Progeria by Janna

What is Progeria?

Hutchinson-Gilford Progeria Syndrome “Progeria” or “HGPS” is a rare, deadly genetic condition characterized by an appearance of accelerated aging in children.  Its name is derived from Greek means “prematurely old.”  While there are different forms of Progeria, the original type is HGPS. Other Progeroid syndromes include Werner’s syndrome, also known as “adult progeria” which does not have an onset until the late teen years, with a lifespan into the 40’s and 50’s. 90% of children with Progeria have a mutation on the gene that encodes Lamin A, a protein that holds the nucleus of the cell together. It is believed that the defective Lamin A protein makes the nucleus unstable. This instability seems to lead to the process of premature aging among Progeria patients. Progeria appears to occur without cause – it is not seen in siblings of affected children. In extremely rare cases more than one child in the same family may have the condition. Also Progeria is hereditary.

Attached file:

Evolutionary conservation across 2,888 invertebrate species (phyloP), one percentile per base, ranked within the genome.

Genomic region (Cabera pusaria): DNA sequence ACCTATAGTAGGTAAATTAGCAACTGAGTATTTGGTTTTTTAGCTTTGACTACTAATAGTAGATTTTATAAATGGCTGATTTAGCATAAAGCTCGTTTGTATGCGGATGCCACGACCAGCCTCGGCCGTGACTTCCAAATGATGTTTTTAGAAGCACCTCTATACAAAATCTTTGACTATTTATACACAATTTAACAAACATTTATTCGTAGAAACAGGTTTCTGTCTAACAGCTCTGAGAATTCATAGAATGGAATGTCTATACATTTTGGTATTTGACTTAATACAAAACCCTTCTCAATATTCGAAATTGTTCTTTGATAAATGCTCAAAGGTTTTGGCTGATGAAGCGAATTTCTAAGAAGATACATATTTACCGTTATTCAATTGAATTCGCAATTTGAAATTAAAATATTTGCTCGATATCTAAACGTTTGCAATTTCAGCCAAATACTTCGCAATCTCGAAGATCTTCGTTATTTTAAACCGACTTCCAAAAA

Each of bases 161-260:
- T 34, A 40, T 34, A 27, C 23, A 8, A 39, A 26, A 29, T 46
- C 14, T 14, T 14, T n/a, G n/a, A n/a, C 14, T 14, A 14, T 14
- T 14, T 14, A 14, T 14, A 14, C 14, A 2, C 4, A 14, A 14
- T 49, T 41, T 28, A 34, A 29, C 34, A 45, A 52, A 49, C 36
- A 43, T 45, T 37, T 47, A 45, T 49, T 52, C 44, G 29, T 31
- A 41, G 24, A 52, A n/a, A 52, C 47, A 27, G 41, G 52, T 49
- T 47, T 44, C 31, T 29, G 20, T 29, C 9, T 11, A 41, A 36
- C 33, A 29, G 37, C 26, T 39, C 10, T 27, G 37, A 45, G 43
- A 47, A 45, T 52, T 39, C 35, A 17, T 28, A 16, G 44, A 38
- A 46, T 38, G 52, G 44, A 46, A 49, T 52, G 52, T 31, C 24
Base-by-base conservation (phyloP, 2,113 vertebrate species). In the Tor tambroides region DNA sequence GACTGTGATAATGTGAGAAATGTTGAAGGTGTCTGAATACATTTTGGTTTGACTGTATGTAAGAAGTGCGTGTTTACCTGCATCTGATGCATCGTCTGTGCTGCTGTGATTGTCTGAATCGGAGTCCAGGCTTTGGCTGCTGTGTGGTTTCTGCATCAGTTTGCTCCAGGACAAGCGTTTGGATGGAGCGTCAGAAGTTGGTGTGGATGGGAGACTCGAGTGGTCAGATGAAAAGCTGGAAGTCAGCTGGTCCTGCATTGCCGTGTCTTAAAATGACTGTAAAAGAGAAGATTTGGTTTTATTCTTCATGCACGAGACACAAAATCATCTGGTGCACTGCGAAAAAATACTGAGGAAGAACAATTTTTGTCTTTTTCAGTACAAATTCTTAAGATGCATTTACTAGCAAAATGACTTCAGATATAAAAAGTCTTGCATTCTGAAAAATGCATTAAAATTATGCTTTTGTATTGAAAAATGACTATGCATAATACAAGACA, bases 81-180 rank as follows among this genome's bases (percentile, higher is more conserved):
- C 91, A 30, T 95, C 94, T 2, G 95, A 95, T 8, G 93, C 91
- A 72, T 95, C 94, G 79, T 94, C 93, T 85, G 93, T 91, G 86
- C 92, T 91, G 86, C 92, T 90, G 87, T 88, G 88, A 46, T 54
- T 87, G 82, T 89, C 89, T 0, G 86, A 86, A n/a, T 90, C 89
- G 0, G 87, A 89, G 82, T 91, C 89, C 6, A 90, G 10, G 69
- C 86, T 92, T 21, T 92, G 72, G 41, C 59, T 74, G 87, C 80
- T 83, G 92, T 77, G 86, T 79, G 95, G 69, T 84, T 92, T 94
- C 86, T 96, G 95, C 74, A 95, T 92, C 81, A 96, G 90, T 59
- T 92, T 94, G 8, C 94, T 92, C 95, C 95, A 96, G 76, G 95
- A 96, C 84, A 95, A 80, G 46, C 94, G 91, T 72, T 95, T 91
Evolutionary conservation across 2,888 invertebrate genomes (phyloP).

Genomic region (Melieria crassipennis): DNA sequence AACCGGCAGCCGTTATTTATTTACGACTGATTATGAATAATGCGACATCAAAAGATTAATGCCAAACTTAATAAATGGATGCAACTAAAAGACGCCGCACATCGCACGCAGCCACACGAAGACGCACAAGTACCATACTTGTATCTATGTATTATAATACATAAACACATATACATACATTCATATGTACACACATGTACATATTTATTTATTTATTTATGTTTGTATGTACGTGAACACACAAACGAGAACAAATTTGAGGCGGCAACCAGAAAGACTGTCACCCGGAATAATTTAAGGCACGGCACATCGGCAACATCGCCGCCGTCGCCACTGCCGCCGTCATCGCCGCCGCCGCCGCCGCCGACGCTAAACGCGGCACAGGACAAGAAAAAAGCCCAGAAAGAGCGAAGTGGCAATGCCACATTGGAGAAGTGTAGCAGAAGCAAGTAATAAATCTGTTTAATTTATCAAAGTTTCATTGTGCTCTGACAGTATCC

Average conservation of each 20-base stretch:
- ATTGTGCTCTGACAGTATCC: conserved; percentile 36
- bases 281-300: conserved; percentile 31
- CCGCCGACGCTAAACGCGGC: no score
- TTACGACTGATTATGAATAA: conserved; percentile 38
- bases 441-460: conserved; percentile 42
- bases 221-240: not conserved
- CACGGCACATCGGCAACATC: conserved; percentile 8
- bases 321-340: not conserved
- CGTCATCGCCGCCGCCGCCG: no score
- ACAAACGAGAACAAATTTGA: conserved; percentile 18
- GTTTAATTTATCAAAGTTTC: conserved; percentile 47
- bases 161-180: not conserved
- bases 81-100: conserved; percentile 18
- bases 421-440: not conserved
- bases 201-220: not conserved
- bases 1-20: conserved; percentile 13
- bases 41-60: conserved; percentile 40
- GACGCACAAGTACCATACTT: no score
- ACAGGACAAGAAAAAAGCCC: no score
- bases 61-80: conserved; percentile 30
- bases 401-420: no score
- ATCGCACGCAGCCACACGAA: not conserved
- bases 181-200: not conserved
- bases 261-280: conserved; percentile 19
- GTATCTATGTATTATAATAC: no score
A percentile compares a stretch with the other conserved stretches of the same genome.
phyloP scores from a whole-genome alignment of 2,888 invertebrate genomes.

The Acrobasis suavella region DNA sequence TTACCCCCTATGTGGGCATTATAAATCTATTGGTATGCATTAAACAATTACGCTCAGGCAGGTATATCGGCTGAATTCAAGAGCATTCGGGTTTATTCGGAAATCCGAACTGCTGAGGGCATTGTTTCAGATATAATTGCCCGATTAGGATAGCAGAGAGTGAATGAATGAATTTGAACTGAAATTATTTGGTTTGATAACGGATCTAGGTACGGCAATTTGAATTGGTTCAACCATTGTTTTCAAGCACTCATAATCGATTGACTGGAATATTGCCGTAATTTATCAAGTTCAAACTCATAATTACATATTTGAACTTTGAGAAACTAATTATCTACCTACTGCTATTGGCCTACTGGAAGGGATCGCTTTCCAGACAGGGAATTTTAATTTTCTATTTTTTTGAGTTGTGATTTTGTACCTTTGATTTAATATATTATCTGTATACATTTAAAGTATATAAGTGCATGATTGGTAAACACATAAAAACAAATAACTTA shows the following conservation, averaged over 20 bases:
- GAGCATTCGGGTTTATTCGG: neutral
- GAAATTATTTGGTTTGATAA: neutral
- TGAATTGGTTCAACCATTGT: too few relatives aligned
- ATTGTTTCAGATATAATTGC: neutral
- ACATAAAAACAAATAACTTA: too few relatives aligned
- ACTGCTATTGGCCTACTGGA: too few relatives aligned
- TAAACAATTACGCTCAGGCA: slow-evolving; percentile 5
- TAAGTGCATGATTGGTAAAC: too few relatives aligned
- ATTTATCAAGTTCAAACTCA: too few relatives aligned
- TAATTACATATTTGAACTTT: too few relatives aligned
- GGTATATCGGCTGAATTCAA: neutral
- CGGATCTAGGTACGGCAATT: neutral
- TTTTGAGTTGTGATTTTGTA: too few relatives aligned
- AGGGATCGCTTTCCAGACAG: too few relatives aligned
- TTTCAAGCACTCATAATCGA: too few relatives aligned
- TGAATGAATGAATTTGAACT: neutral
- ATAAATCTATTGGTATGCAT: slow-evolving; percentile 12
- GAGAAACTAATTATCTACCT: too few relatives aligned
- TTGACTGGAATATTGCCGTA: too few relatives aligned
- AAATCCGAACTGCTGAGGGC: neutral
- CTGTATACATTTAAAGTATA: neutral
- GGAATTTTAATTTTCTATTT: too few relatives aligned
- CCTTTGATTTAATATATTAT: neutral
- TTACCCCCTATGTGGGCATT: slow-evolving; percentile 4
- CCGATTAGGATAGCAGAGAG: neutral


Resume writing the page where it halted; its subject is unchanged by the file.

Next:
What are the characteristics of Progeria?

In Progeria patients, the cell nucleus has dramatically aberrant morphology. Children with Progeria are born looking healthy. When they are about 10 to 24 months old, features of accelerated aging start to appear. Signs of Progeria may include:

  • Growth failure
  • Loss of body fat
  • Loss of hair
  • Skin starts to look aged
  • Stiffness in the joints
  • Hip dislocation
  • Cardio and heart disease
  • Stroke 

Although they may come from varying ethnic backgrounds, children with Progeria have a surprisingly similar appearance. Progeria patients generally die between the ages of 8 and 21 – with the average age being only 13.

How does HGPS Affect Us?

I have no relationship with anybody diagnosed with HGPS, and although this does not effect me and maybe even some people in this classroom. It affects the people surrounding killing them at an early age. And without an personal relationship with many people I feel that HGPS is unappreciated.

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